Enrique Rodriguez Fabregat was a Uruguayan teacher, journalist and politician, known for his enormous contribution to the establishment of Israel within the halls of the United Nations 70 years ago. Hence, it is no surprise that his name came up almost immediately after I sat down to interview former Uruguayan President Luis Alberto Lacalle.

“I know that Fabregat is brought up a lot here in Israel, and rightfully so!” declares Lacalle. “You have to understand that all of Uruguay supported his initiative.”

“In general, Uruguay views Israel as a friend. It is one of the countries that took [Israel] under its wing at the start and voted for it in the United Nations. Uruguay and Israel are two small countries that have a lot in common. In terms of our population, we don’t have the kind of anti-Semitism you may find in other places,” he says.

After a 1973 coup d’état in Uruguay, Lacalle, then a journalist, was imprisoned for several weeks. After that, his political career took off, where he was always on the right of the political map. In 1989, Lacalle was elected president and served in the role until 1995.

During his last visit to Israel, where he feels perfectly at home by now, he received an honorary degree from Tel Aviv University as a token of appreciation for his “extraordinary achievements as a former president of Uruguay, as a statesman, as a legislator and as an international journalist; for his bold commitment to defending democratic values and human rights; for assertively condemning anti-Semitism and discrimination in all forms; and for his earnest, uncompromising friendship.”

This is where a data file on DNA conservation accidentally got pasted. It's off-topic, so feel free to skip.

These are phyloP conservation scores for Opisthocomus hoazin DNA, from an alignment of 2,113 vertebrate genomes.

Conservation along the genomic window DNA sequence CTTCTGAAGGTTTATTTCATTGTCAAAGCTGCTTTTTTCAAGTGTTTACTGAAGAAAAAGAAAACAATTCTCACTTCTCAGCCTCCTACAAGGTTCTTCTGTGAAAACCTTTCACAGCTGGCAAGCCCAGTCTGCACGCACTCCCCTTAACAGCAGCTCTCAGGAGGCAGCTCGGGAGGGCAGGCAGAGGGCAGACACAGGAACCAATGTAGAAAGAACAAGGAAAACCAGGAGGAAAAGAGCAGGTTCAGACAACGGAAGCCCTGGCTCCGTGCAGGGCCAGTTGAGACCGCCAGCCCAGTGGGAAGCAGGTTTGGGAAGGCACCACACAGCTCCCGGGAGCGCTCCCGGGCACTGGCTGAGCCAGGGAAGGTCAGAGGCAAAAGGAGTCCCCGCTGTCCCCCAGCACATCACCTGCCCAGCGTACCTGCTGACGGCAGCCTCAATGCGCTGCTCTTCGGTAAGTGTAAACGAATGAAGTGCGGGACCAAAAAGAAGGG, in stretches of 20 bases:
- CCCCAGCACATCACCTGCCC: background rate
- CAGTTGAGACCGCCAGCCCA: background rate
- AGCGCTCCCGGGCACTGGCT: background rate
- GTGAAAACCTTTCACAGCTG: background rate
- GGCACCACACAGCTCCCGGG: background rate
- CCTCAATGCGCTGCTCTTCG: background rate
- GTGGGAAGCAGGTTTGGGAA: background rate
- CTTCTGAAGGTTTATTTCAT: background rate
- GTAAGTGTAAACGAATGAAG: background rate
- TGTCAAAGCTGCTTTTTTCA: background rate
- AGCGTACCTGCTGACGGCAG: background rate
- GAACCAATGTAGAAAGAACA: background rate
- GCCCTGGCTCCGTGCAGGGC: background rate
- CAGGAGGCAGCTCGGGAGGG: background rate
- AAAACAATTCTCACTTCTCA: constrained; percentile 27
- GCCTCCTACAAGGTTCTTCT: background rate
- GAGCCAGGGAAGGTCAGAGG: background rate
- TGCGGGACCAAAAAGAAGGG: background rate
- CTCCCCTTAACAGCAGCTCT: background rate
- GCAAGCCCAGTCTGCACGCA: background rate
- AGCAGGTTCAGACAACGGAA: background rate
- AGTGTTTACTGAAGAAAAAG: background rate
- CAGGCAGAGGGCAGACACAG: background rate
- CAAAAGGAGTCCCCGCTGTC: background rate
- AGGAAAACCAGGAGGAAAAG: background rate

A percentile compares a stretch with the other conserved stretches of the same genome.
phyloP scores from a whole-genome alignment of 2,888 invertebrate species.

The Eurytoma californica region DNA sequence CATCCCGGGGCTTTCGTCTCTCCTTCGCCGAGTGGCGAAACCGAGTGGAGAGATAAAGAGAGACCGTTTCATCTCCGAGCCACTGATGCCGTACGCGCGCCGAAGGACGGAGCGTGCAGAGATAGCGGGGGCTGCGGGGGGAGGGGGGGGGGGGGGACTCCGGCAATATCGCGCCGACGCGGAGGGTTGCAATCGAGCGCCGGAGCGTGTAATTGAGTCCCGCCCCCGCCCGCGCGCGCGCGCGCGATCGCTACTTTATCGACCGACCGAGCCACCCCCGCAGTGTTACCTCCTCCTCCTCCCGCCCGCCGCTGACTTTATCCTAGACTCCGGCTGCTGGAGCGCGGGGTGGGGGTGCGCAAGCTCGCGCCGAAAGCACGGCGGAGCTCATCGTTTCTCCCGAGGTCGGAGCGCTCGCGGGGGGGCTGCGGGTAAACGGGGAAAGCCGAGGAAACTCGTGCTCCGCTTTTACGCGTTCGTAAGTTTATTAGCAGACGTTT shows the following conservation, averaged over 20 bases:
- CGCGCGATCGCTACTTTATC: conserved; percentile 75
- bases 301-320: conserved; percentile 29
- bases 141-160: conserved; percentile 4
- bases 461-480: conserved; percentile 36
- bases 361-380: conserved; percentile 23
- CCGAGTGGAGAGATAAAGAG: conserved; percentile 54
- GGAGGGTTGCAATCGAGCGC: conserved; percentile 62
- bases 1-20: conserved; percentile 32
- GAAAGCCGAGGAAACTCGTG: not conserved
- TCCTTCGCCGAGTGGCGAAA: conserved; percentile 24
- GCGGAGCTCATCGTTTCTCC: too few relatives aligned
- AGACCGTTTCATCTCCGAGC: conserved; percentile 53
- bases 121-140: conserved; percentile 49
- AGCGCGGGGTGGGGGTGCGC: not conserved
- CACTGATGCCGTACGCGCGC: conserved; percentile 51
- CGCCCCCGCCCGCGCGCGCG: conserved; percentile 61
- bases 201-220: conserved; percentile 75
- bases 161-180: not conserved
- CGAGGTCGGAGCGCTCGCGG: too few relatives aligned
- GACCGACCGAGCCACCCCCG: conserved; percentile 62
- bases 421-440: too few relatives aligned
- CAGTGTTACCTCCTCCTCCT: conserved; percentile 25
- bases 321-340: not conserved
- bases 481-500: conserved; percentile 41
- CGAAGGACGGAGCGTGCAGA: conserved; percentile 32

Q: How does it feel to be honored in this way?

“Usually, prizes and honors are bestowed on people in politics or powerful people as a boost, but I can say that receiving this degree, at the age of 77, from a university in a state with Israel’s culture, is an enormous honor, and in line with my way of thinking. It is a gesture recognizing everything that I’ve done and everything that I tried to do, be it politically, intellectually or religiously in promoting dialogue between Jews and Christians in support of the State of Israel, in support of Zionism and of the Jewish communities of the world. Of all the honors I have received, it is the honors given to me here [in Israel] and by the Complutense University of Madrid that stay in my heart.”

Q: Your first visit to Israel was in 1986.

“Yes, after the end of a 12-year dictatorship in Uruguay. I was young, with a bright future apparently, and that’s why I was brought to Israel—to get to know the country. In my case, the encounter between the very Spanish Christian faith and the Jewish roots changed me. More than anything else, it was a spiritual visit. I admit that I returned to Uruguay a changed man. It wasn’t because of my visit to the Church of the Holy Sepulchre, as is usually assumed, but actually places like Capernaum, for example, that made a strong impression on me in the religious sense. When I came last December, I asked to visit Sde Boker, the grave of [founding father and first Israeli prime minister] David Ben-Gurion. It’s an amazing place!”

Q: Can you see a big difference between Israel today and the Israel you encountered 32 years ago?

“There a huge difference. I always stress the importance of initiative and the notion that knowledge and education are essential to the existence of a successful society. It should be mandatory for the citizens of Uruguay to visit Israel because your country proves that it is possible for a small country to change its reality despite large neighbors and a natural resource disadvantage. Uruguay could be very powerful, rich and progressive if it were to implement the Israeli model, with the necessary adjustments, to create and renew. This is something that already exists in Uruguay; there is a generation today that is progressing in that direction.”